By the light of reason, Confucius, Socrates, and Cicero, among the ancients, discovered that men were bound to one another by the obligations of justice and benevolence. Confucius declared it a duty to love all mankind—to promote peace, courtesy, and kindness; and that men ought to do to others, as they would that they should do unto them. This he called right reason, and the sovereign good; and he addressed this doctrine to princes and people. Socrates deduced from the soul's immortality and emanation from God, the same social duties; and he held, that the actions of men should conform to God's nature in justice and benevolence. Cicero, in his ethical writings, says, that mankind form one community, by the inherent relations of equity and kindness; and that reason and social communion create a common tie of humanity. The law of nature, he says, confers on all a right to share in the natural productions of the earth, which are provided for the common benefit of all. He condemns the Greek proverb, “All things in common among friends;” and he enforces hospitality and kindness. These doctrines acknowledge a universal moral obligation to do as we would be done unto—to deal justly, and to love mercy. Though these philosophers had no distinct idea of a law of nations, they discovered a natural law, which binds man to equity and mercy in every relation. President Washington, in his Farewell Address to the people of the United States, guided by Revelation, developed and applied these principles to international transactions. He says, “Observe good faith and justice towards all nations; cultivate peace and harmony with all; religion and morality enjoin this conduct, and can it be that good policy does not equally enjoin it ! It will be worthy of a free, enlightened, and at no distant period, a great nation, to give to mankind the magnanimous and too novel example of a people always guided by an exalted justice and benevolence. Who can doubt, that in the course of time and things, the fruit of such a plan would richly repay any temporary advantage which might be lost by a steady adherence to it? Can it be, that Providence has not connected the permanent felicity of a nation with its virtue?” The distinguished, noble, and excellent John Jay, formerly Chief Justice of the Supreme Court of the United States, in his published works, affirms the same doctrine in these words: “ The moral or natural law was given by the Sovereign of the universe to all mankind; with them it was coeval, and with them it will be coexistent. Being founded by infinite wisdom and goodness on essential right, which never varies, it can require no amendment or alteration.” In our review of the history of the world, we aim to show, that national felicity and virtue are inseperably connected, and that every national violation of the moral law, produces in the course of centuries its own punishment. To ascertain the truth, we will call before us departed States and long buried Empires, and listen to the voice ascending from the tombs of the mighty dead. We will summon the Pharaohs, the kings of the Chaldeans and of the Persians, Rome, Carthage, and Syracuse, from the sleep of ages—from the pyramids, and from amid the mouldering monuments of departed greatness, to testify to the laws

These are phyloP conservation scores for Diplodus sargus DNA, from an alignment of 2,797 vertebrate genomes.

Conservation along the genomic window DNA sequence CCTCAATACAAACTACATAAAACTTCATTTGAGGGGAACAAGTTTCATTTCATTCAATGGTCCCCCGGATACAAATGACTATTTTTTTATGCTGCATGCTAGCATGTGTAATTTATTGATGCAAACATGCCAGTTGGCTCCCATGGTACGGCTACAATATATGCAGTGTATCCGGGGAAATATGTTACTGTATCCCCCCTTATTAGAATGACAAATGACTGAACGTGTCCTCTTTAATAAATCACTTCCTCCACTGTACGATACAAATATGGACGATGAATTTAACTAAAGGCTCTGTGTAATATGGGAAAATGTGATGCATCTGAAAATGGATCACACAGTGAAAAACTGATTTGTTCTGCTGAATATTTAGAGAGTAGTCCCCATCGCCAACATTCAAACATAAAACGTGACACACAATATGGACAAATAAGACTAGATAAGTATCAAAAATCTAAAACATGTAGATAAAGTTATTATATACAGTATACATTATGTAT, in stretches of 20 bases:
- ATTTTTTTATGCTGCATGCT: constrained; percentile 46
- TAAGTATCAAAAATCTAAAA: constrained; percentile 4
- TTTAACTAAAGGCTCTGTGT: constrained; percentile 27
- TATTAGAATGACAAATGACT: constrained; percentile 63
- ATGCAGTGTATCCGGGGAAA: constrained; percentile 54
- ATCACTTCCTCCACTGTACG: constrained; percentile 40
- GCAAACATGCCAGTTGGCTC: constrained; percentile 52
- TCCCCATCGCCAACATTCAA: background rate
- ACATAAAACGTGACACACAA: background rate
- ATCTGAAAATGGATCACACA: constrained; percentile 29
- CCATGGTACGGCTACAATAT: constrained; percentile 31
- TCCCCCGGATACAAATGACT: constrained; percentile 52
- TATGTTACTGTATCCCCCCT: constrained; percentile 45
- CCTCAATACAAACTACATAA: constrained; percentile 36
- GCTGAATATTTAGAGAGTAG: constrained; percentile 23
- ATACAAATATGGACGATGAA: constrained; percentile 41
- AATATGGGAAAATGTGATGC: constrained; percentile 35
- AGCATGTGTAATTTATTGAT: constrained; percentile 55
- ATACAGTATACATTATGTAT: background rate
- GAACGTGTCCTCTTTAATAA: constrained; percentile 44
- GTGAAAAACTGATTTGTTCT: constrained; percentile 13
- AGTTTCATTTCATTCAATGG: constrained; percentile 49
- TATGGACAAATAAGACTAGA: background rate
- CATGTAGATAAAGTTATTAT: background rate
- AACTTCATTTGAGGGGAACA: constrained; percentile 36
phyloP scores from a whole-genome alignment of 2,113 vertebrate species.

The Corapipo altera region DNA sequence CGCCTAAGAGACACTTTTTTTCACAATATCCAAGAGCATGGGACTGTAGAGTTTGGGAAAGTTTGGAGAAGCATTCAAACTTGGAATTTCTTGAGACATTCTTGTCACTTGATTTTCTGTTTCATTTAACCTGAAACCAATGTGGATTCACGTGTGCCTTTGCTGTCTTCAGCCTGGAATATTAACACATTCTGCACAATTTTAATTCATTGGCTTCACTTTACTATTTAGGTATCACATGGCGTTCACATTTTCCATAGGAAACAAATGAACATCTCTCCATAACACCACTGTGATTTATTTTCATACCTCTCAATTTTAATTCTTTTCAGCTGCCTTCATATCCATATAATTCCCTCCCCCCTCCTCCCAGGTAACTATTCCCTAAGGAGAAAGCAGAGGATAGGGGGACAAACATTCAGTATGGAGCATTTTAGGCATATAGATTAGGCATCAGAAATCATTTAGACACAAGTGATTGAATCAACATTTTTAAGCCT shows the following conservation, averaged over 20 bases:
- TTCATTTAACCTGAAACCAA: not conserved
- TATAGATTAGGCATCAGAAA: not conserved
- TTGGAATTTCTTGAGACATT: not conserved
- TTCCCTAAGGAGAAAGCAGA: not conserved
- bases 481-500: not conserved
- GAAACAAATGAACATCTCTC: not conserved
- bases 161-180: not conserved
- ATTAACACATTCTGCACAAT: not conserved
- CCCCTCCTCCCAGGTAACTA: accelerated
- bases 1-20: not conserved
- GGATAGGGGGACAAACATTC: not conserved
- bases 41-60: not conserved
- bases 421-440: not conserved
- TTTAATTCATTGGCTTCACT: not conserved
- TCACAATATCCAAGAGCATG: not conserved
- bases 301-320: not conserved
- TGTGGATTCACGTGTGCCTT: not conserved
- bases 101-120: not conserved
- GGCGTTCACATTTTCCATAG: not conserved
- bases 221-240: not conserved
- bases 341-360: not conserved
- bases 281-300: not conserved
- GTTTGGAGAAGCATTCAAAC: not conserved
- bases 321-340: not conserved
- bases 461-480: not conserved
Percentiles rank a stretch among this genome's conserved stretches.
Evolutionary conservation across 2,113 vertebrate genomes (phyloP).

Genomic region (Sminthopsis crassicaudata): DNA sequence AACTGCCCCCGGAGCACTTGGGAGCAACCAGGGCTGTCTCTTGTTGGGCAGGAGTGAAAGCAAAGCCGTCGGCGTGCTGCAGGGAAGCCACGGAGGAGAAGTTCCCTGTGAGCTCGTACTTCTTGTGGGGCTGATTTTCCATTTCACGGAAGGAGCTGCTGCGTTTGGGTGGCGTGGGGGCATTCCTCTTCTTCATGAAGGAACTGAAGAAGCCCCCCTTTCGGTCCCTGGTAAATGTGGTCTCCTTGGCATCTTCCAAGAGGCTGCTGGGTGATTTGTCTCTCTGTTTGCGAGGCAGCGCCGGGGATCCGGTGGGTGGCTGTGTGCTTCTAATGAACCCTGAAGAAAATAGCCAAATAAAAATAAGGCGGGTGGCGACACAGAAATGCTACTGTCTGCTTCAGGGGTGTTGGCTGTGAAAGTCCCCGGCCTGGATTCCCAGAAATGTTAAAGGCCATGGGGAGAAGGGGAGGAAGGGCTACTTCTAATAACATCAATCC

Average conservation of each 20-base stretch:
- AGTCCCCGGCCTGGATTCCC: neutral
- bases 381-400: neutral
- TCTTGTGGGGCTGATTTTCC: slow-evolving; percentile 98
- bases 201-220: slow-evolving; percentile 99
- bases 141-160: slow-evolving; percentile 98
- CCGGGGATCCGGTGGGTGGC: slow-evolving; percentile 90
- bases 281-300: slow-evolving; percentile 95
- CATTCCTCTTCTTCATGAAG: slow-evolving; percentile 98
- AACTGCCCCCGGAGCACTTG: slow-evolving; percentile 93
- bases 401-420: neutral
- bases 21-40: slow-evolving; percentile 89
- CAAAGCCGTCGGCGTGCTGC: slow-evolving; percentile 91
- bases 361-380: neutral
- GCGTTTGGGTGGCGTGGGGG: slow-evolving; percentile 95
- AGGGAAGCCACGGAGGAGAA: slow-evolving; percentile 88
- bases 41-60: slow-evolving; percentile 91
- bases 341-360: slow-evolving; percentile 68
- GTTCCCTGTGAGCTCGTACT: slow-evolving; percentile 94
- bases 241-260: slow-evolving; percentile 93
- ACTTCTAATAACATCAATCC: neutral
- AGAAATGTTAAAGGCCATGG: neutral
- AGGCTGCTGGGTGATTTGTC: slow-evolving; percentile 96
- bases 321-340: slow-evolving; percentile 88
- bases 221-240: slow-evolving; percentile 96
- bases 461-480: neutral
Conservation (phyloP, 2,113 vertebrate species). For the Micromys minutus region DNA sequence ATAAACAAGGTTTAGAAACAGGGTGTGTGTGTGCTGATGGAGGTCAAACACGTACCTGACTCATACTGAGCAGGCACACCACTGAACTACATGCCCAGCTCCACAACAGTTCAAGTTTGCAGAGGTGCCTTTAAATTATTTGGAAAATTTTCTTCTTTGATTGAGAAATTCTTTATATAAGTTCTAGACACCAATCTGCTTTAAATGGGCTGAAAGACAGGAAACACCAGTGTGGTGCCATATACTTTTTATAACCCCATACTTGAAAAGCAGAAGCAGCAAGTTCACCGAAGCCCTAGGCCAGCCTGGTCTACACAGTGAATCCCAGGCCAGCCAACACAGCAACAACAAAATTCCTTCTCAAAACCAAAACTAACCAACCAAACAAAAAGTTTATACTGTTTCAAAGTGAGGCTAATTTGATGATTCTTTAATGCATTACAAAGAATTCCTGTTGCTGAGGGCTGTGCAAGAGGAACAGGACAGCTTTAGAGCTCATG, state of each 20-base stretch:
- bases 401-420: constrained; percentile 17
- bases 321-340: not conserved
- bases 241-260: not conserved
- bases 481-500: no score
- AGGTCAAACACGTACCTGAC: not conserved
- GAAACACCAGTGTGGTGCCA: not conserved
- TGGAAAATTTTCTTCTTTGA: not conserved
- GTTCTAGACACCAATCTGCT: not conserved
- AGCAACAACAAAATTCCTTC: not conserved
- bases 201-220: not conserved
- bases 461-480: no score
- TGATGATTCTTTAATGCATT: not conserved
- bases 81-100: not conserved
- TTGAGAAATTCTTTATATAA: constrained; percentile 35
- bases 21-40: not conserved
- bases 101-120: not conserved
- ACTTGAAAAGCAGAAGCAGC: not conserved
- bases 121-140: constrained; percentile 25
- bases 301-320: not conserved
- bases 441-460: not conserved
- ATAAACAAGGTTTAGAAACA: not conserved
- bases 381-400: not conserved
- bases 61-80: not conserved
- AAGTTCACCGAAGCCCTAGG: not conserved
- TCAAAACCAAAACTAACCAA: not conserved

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of nature written by the finger of God on the heart of man, and shadowed forth in the history of the past. Like the ancient Egyptians, we will hold a judicial inquest over the character of embalmed empires, and we will call existing States to our bar of judgment.

We propose to prove that such is the constitution of man, that violence, injustice, and every violation of the moral laws of our being, punish every offending nation by a natural and inevitable mecessity.

The most ancient hero which history presents, is Cherdorlaomer, who led his forces against Bera, king of Sodom, and other neighboring princes, and brought them under subjection. The subject princes repelling force by force, rose in rebellion to regain their independence, and Cherdorlaomer again came from the east with his armed hordes, laid waste the country, and reconquered it. Sodom and Gomorrah, with Lot and his property, fell into the hands of the victor as well as other captives and much booty. Abraham with his servants went forth in arms to deliver his relative, smote the victorious party, set free the captives, and recovered their goods. On his return from this just war of defence, the king of Salem met the father of the faithful, and blessed him, offering him bread and wine to refresh himself and his weary followers.